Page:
The Oslo accords were intended to mark the beginning of a gradual end to the Israeli presence in the occupied territories. Instead, the accords opened a new era for the settlement enterprise, which continues its expansion in the so-called C areas, which encompass 60.2 percent of the West Bank territory and remain under full Israeli control. “This is one of the strangest maps of existing and potential autonomous territories ever agreed-upon by two conflicting parties,” said Elisha Efrat, Israel Prize winner for geographical research. He referred to the way 176 “orange stains” (B areas), representing the Palestinian rural space, are spread throughout the map, with C areas separating them from one another and leaving Palestinians with mere isolated enclaves that preclude any national self-sustainment. Jeff Halper, a human-rights activist, compares this to the Japanese game of Go, in which “you win by immobilizing your opponent, by gaining control of key points of a matrix so that every time s/he moves s/he encounters an obstacle of some kind.”
Since Israel refuses to undertake any commitment to freeze settlement, it uses the interim phases, whose purpose was to advance toward a two-state solution, to create obstacles that would impede a fair, agreed-upon partition of the territory. In the decade following the Oslo accords from 1993 to 2003, the number of West Bank settlers doubled, from 110,000 to 224,000 (not including East Jerusalem). Since then, the figure has risen to more than 340,000. Together with Israelis residing in Israeli-constructed neighborhoods in East Jerusalem, they now represent more than six hundred thousand people. The number of existing settlements authorized by Israel is 124, to which one should add twelve East Jerusalem neighborhoods and more than a hundred “outposts” built by settlers without formal approval by the state (though with the help of public authorities and branches of the government). Many of those outposts were located carefully to prevent any territorial contiguity in a future Palestinian state. It is in these strategic areas of the mountain strip and across the separation wall that the Jewish West Bank population grew the most during 2011.
At the same time, and more formally, Israeli governments worked to increase the settler population in “block settlements” in order to eventually annex these areas, as was openly declared. Some of these blocks are close to the 1967 borders, and, in informal negotiations (such as the Geneva Initiative), Palestinians agreed in principle to the idea that they would be annexed, as long as the Palestinian state would be compensated with separate territory equivalent in size. However, they strongly rejected Israeli annexation of areas such as the Ariel and Karnei Shomron blocks, necessary for any viable Palestinian state with territorial contiguity.
To exercise control over the land without giving up its Jewish identity, Israel has embraced various policies of “separation.” It has separate legal systems for traditional Israeli territory and for the territory it occupies; it divides those who reside in occupied lands based on ethnic identity; it has retained control over occupied lands but evaded responsibility for the people living there; and it has created a conceptual distinction between its democratic principles and its actual practices in the occupied territories. These separations have allowed Israel to manage the occupation for forty-five years while maintaining its identity and international status. No other state in the twenty-first century has been able to get away with this, but it works for Israel, which has little incentive to change it.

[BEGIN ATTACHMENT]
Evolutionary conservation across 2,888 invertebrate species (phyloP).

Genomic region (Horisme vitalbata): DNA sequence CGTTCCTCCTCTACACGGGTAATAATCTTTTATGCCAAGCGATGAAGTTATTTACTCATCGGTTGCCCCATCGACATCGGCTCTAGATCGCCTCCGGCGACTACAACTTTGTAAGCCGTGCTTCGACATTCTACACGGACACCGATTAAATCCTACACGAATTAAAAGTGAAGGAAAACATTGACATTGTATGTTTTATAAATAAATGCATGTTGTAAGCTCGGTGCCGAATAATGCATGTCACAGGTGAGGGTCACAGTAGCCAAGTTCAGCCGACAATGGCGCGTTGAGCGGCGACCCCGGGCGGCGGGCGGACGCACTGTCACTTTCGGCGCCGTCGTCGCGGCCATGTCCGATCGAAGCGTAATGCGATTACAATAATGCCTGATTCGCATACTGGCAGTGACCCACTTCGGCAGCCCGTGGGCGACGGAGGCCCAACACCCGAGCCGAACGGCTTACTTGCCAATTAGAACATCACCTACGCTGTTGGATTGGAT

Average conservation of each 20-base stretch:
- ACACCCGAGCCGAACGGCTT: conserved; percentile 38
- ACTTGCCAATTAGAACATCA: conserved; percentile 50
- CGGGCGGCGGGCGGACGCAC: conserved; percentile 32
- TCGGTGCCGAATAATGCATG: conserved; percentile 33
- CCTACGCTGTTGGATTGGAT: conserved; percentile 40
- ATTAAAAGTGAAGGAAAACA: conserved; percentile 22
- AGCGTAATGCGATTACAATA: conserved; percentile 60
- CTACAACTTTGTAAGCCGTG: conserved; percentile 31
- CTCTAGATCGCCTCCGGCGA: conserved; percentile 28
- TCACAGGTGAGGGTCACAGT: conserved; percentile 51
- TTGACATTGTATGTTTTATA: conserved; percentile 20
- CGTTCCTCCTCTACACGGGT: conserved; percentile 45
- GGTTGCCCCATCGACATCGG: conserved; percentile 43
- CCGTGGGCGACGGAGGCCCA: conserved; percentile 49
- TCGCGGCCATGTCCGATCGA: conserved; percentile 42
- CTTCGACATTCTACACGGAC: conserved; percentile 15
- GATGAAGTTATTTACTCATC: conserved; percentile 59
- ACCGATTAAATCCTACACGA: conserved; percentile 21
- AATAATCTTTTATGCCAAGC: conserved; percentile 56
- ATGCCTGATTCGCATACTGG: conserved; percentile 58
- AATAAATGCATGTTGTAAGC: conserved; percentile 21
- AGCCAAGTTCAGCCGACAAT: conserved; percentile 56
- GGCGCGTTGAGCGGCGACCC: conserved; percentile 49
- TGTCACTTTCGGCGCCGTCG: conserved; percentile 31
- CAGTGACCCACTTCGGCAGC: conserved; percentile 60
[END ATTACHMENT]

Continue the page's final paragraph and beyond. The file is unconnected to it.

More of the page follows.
THIS ARTICLE was written shortly after a coalition government controlling ninety-four seats out of 120 was formed in Israel. The coalition agreement between the two largest parties, Likud and Kadima, does not leave room for hope regarding a future breakthrough toward a two-state solution. The sides talked only in general terms about the resumption of the political process and instead emphasized the importance of maintaining Israel as a Jewish and democratic state. For this reason, they added a clarification regarding “the importance of maintaining defensible borders,” a phrase implying that any compromise contemplated by the coalition government centers on gaps between the positions of Likud and Kadima more than on those between Israelis and Palestinians.
At present, only fourteen Knesset members (a little more than 10 percent) constitute the opposition, which supports dividing the land into two states on the basis of the 1967 borders. Eleven of them are Palestinians who are Israeli citizens, and three are members of Meretz representing the Zionist Left. Even if we include the Labor Party, which facilitated the formation of Rabin’s cabinet some two decades ago with a majority of sixty-one seats, this faction’s presence has now been reduced to twenty-two Knesset members. Recent opinion polls indicate that, if the elections were held today, this political bloc would win thirty-two seats, a little more than a quarter of the parliament. Thus, the formation of the new unity government represents the monolithic nature of Israeli society. For decades, the boundaries of Israeli Jewish society, based on the Jews’ relationship with the Palestinians and the question of dividing the land, were the focus of disputes that at times split Israelis into separate groups. But now a consensual answer has emerged. While the hawkish political camp has adopted some rhetoric that used to characterize the dovish bloc, the latter has been forced to accept the political reality of being dominated. Thus does Israel’s grip on the occupied territories tighten, even as the issue wanes on Israelis’ public agenda.